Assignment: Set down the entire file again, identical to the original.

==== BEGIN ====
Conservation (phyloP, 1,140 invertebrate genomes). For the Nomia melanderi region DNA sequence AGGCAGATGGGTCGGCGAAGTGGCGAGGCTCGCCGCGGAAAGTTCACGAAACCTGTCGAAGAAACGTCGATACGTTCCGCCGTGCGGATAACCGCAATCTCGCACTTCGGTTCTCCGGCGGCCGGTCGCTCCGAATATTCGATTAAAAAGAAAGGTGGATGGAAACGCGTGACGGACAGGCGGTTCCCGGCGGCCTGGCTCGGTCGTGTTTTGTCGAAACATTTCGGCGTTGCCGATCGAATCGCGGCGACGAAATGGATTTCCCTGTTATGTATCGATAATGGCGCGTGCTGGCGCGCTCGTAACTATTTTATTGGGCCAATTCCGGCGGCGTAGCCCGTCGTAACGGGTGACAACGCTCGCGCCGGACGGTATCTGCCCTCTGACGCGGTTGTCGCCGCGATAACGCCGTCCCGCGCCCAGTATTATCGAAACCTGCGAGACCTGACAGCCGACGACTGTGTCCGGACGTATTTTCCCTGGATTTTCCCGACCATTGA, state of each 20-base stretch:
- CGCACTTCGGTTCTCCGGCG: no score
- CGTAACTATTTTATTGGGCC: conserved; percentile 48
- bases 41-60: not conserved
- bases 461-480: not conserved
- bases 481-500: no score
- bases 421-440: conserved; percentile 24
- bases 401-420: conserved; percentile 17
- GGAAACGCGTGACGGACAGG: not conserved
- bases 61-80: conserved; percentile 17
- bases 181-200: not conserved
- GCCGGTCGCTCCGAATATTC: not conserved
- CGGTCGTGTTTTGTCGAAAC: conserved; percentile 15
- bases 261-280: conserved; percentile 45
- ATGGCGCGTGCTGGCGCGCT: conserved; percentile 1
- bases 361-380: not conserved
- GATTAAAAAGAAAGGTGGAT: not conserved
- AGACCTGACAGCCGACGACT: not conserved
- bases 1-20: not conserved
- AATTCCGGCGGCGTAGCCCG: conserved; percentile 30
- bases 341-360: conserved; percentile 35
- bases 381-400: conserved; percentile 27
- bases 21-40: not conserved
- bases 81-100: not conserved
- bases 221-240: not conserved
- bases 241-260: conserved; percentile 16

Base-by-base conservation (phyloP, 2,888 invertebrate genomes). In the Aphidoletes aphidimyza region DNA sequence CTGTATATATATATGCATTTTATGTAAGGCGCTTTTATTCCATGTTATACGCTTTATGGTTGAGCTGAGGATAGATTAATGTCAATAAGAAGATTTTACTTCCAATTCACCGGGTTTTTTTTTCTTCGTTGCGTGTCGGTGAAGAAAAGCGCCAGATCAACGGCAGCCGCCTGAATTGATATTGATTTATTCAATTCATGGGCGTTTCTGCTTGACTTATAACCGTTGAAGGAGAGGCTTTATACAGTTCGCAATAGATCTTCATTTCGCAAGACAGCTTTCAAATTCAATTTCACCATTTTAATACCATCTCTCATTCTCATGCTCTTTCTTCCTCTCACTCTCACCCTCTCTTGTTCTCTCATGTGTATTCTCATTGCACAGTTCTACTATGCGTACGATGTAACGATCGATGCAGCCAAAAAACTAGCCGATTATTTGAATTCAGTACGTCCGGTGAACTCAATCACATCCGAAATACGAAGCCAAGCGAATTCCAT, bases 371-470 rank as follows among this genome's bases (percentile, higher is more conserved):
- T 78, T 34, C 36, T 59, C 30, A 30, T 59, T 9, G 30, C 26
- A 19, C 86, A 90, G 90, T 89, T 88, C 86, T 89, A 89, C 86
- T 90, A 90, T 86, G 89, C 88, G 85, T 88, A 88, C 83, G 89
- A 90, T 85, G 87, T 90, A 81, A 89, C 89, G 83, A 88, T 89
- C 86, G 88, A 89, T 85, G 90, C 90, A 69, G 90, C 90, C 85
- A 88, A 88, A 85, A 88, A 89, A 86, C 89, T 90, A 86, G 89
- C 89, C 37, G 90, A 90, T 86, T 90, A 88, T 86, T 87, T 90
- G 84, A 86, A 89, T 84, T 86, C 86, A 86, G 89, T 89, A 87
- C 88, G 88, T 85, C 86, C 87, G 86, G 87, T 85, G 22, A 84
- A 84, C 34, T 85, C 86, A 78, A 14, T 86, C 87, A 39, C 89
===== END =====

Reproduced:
Conservation (phyloP, 1,140 invertebrate genomes). For the Nomia melanderi region DNA sequence AGGCAGATGGGTCGGCGAAGTGGCGAGGCTCGCCGCGGAAAGTTCACGAAACCTGTCGAAGAAACGTCGATACGTTCCGCCGTGCGGATAACCGCAATCTCGCACTTCGGTTCTCCGGCGGCCGGTCGCTCCGAATATTCGATTAAAAAGAAAGGTGGATGGAAACGCGTGACGGACAGGCGGTTCCCGGCGGCCTGGCTCGGTCGTGTTTTGTCGAAACATTTCGGCGTTGCCGATCGAATCGCGGCGACGAAATGGATTTCCCTGTTATGTATCGATAATGGCGCGTGCTGGCGCGCTCGTAACTATTTTATTGGGCCAATTCCGGCGGCGTAGCCCGTCGTAACGGGTGACAACGCTCGCGCCGGACGGTATCTGCCCTCTGACGCGGTTGTCGCCGCGATAACGCCGTCCCGCGCCCAGTATTATCGAAACCTGCGAGACCTGACAGCCGACGACTGTGTCCGGACGTATTTTCCCTGGATTTTCCCGACCATTGA, state of each 20-base stretch:
- CGCACTTCGGTTCTCCGGCG: no score
- CGTAACTATTTTATTGGGCC: conserved; percentile 48
- bases 41-60: not conserved
- bases 461-480: not conserved
- bases 481-500: no score
- bases 421-440: conserved; percentile 24
- bases 401-420: conserved; percentile 17
- GGAAACGCGTGACGGACAGG: not conserved
- bases 61-80: conserved; percentile 17
- bases 181-200: not conserved
- GCCGGTCGCTCCGAATATTC: not conserved
- CGGTCGTGTTTTGTCGAAAC: conserved; percentile 15
- bases 261-280: conserved; percentile 45
- ATGGCGCGTGCTGGCGCGCT: conserved; percentile 1
- bases 361-380: not conserved
- GATTAAAAAGAAAGGTGGAT: not conserved
- AGACCTGACAGCCGACGACT: not conserved
- bases 1-20: not conserved
- AATTCCGGCGGCGTAGCCCG: conserved; percentile 30
- bases 341-360: conserved; percentile 35
- bases 381-400: conserved; percentile 27
- bases 21-40: not conserved
- bases 81-100: not conserved
- bases 221-240: not conserved
- bases 241-260: conserved; percentile 16

Base-by-base conservation (phyloP, 2,888 invertebrate genomes). In the Aphidoletes aphidimyza region DNA sequence CTGTATATATATATGCATTTTATGTAAGGCGCTTTTATTCCATGTTATACGCTTTATGGTTGAGCTGAGGATAGATTAATGTCAATAAGAAGATTTTACTTCCAATTCACCGGGTTTTTTTTTCTTCGTTGCGTGTCGGTGAAGAAAAGCGCCAGATCAACGGCAGCCGCCTGAATTGATATTGATTTATTCAATTCATGGGCGTTTCTGCTTGACTTATAACCGTTGAAGGAGAGGCTTTATACAGTTCGCAATAGATCTTCATTTCGCAAGACAGCTTTCAAATTCAATTTCACCATTTTAATACCATCTCTCATTCTCATGCTCTTTCTTCCTCTCACTCTCACCCTCTCTTGTTCTCTCATGTGTATTCTCATTGCACAGTTCTACTATGCGTACGATGTAACGATCGATGCAGCCAAAAAACTAGCCGATTATTTGAATTCAGTACGTCCGGTGAACTCAATCACATCCGAAATACGAAGCCAAGCGAATTCCAT, bases 371-470 rank as follows among this genome's bases (percentile, higher is more conserved):
- T 78, T 34, C 36, T 59, C 30, A 30, T 59, T 9, G 30, C 26
- A 19, C 86, A 90, G 90, T 89, T 88, C 86, T 89, A 89, C 86
- T 90, A 90, T 86, G 89, C 88, G 85, T 88, A 88, C 83, G 89
- A 90, T 85, G 87, T 90, A 81, A 89, C 89, G 83, A 88, T 89
- C 86, G 88, A 89, T 85, G 90, C 90, A 69, G 90, C 90, C 85
- A 88, A 88, A 85, A 88, A 89, A 86, C 89, T 90, A 86, G 89
- C 89, C 37, G 90, A 90, T 86, T 90, A 88, T 86, T 87, T 90
- G 84, A 86, A 89, T 84, T 86, C 86, A 86, G 89, T 89, A 87
- C 88, G 88, T 85, C 86, C 87, G 86, G 87, T 85, G 22, A 84
- A 84, C 34, T 85, C 86, A 78, A 14, T 86, C 87, A 39, C 89